Ryanair has reported an after-tax profit of 596m euros (£477m) for the first half of 2012, up 10% on the same period last year.
The budget airline's results beat analysts' expectations thanks to a surge in passenger numbers over the summer and a lower fuel bill.
It said traffic was up 7% - 48m passengers flew with Ryanair over the period - and fuel costs were lower than forecast because of a saving programme.
The Dubin-based company added that average fares were up, helping to boost revenue by 15% to 3.1bn euros (£2.48bn).
Chief executive Michael O’Leary said: "Profits exceeded our expectations driven by a combination of strong summer bookings, particularly post the Olympics, a 6% rise in average fares, and lower than forecast fuel bill due to the successful implementation of our fuel savings programme."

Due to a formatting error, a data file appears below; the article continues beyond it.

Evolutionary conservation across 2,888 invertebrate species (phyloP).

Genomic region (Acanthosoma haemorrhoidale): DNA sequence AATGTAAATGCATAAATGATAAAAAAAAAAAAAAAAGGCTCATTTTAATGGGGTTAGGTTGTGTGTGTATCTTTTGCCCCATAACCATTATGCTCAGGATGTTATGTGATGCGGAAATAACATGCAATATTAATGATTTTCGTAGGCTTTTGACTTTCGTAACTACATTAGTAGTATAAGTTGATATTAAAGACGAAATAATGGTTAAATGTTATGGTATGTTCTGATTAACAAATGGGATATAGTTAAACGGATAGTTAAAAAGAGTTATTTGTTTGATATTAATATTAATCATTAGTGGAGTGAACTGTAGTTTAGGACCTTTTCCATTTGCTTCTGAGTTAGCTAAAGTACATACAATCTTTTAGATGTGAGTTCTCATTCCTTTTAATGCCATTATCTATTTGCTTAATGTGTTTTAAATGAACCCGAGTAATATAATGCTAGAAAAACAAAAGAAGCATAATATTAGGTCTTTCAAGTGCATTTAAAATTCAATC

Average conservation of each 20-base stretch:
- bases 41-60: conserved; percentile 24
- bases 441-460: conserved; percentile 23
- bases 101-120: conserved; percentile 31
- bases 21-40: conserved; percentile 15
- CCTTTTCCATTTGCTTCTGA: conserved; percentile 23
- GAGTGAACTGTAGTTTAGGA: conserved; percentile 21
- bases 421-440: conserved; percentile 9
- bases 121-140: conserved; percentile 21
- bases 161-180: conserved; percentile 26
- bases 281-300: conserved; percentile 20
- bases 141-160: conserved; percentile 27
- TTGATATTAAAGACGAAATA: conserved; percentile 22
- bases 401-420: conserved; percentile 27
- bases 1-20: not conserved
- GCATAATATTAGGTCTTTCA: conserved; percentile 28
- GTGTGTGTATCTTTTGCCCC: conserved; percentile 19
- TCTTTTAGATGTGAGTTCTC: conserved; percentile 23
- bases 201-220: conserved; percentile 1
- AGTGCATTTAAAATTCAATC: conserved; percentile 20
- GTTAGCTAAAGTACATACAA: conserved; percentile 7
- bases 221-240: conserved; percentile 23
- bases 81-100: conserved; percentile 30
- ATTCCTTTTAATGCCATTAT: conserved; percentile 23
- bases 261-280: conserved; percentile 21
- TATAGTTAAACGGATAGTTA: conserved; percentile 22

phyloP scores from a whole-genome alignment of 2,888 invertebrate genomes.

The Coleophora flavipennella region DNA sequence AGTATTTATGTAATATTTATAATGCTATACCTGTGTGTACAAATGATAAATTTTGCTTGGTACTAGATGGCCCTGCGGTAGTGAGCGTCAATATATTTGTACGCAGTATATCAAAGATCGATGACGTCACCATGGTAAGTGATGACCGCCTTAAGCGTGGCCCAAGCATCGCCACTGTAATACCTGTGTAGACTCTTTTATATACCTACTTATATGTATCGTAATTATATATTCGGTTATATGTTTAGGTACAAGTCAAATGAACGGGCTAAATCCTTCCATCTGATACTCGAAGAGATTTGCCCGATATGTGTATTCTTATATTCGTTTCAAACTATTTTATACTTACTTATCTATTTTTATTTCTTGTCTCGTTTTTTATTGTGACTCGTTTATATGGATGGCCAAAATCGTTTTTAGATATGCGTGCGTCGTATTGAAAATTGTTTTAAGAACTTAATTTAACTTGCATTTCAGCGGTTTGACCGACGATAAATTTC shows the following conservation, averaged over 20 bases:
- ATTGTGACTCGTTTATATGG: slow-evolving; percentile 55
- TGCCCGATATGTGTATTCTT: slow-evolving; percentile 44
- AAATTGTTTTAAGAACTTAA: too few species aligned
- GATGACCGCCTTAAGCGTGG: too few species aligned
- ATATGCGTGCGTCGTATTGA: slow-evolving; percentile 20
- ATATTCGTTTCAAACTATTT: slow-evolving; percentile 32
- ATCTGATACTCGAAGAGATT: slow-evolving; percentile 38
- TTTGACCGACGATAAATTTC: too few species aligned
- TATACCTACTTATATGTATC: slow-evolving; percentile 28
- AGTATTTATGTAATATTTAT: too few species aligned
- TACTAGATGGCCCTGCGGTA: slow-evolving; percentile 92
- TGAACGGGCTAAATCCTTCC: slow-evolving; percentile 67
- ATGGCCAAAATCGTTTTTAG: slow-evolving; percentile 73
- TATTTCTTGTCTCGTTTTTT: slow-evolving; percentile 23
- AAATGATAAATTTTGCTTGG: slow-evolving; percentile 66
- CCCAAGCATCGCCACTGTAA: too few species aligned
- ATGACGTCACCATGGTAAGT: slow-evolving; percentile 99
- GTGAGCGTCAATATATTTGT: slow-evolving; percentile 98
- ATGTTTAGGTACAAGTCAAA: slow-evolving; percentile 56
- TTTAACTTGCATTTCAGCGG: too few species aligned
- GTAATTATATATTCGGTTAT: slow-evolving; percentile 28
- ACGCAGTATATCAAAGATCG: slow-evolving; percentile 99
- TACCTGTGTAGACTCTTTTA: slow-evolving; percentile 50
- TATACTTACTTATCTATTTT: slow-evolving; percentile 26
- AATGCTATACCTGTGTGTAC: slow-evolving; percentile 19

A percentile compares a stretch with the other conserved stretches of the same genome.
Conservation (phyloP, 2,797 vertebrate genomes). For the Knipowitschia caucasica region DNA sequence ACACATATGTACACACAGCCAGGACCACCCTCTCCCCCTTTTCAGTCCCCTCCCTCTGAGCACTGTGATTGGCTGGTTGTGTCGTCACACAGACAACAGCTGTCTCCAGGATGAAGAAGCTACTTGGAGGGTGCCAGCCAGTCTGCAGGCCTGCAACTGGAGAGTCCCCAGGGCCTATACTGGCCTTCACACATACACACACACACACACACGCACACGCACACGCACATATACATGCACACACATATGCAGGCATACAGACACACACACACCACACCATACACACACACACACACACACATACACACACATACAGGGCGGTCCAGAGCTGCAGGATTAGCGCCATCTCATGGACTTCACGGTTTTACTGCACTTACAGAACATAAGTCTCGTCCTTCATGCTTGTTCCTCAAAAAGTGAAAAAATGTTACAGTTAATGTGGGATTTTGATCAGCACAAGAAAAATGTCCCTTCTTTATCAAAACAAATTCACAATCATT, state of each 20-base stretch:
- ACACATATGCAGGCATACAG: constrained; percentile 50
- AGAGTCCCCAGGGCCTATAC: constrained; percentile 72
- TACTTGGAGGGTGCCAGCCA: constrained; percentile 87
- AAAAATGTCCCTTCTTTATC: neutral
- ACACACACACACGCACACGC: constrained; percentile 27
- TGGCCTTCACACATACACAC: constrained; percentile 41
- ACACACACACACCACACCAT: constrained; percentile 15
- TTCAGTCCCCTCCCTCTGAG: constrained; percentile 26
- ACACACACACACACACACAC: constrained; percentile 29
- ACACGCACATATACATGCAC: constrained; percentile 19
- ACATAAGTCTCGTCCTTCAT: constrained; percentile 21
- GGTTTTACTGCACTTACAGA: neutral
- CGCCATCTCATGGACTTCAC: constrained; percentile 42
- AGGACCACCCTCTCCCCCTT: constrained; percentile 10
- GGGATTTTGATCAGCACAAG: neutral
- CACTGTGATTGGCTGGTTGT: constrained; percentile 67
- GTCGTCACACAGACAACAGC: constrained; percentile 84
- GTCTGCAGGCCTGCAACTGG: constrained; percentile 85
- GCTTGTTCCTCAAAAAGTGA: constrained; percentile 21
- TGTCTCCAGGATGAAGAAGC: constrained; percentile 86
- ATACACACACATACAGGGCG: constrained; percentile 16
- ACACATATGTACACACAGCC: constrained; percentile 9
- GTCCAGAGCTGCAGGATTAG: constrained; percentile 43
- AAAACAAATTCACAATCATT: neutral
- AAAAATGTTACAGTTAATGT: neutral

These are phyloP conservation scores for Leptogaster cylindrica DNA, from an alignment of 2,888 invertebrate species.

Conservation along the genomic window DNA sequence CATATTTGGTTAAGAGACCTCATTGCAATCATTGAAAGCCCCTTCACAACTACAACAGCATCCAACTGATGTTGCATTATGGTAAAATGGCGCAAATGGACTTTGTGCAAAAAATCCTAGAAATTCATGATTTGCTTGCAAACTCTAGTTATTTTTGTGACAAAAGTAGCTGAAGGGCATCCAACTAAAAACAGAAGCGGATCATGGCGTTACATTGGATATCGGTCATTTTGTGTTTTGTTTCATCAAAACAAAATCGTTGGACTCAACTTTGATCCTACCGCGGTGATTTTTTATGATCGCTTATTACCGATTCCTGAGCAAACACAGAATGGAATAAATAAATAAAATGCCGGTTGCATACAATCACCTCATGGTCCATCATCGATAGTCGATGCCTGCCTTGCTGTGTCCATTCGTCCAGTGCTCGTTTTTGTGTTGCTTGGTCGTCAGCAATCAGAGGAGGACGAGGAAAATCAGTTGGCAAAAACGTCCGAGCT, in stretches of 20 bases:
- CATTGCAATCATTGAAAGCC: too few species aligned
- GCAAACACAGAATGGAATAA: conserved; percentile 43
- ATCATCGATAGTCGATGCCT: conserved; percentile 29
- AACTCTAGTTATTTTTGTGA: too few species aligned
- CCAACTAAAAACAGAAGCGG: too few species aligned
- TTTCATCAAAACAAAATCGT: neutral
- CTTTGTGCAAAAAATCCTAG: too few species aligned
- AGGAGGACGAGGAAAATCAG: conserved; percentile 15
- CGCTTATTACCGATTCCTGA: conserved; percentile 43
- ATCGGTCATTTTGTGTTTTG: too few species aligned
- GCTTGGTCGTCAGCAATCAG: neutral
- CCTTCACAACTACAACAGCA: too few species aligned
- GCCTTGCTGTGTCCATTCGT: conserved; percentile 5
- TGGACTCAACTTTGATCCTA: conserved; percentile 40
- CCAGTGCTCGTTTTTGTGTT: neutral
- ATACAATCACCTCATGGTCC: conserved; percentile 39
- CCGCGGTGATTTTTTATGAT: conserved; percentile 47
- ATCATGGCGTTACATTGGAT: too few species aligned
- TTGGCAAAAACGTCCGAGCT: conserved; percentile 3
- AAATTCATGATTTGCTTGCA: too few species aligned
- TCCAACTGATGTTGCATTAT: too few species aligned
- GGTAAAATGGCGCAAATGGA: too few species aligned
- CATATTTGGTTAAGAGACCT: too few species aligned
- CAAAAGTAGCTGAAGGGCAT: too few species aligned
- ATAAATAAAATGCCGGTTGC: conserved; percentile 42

Ryanair, which accounts for around 12% of all European short-haul flights, said business in the region "remains tough" because recessions, Government cuts, high fuel costs and taxes.
Mr O’Leary , who has discussed starting long-haul flights for years, said they were still some way off.
"It's unlikely you'll see a Ryanair transatlantic (flight) for the next three or four years," he told Sky News.
Last month, the company said it would not be bidding for London's Stansted airport, after the airport's owner BAA excluded it from the process.
It is waiting to hear whether European Union (EU) antitrust regulators will approve its takeover of Aer Lingus.
In a recent update on its bid, Ryanair said it had offered concessions to the regulators in an attempt to get clearance.
It has a deadline of February 6 for its decision on the 700m euro (£560m) deal.
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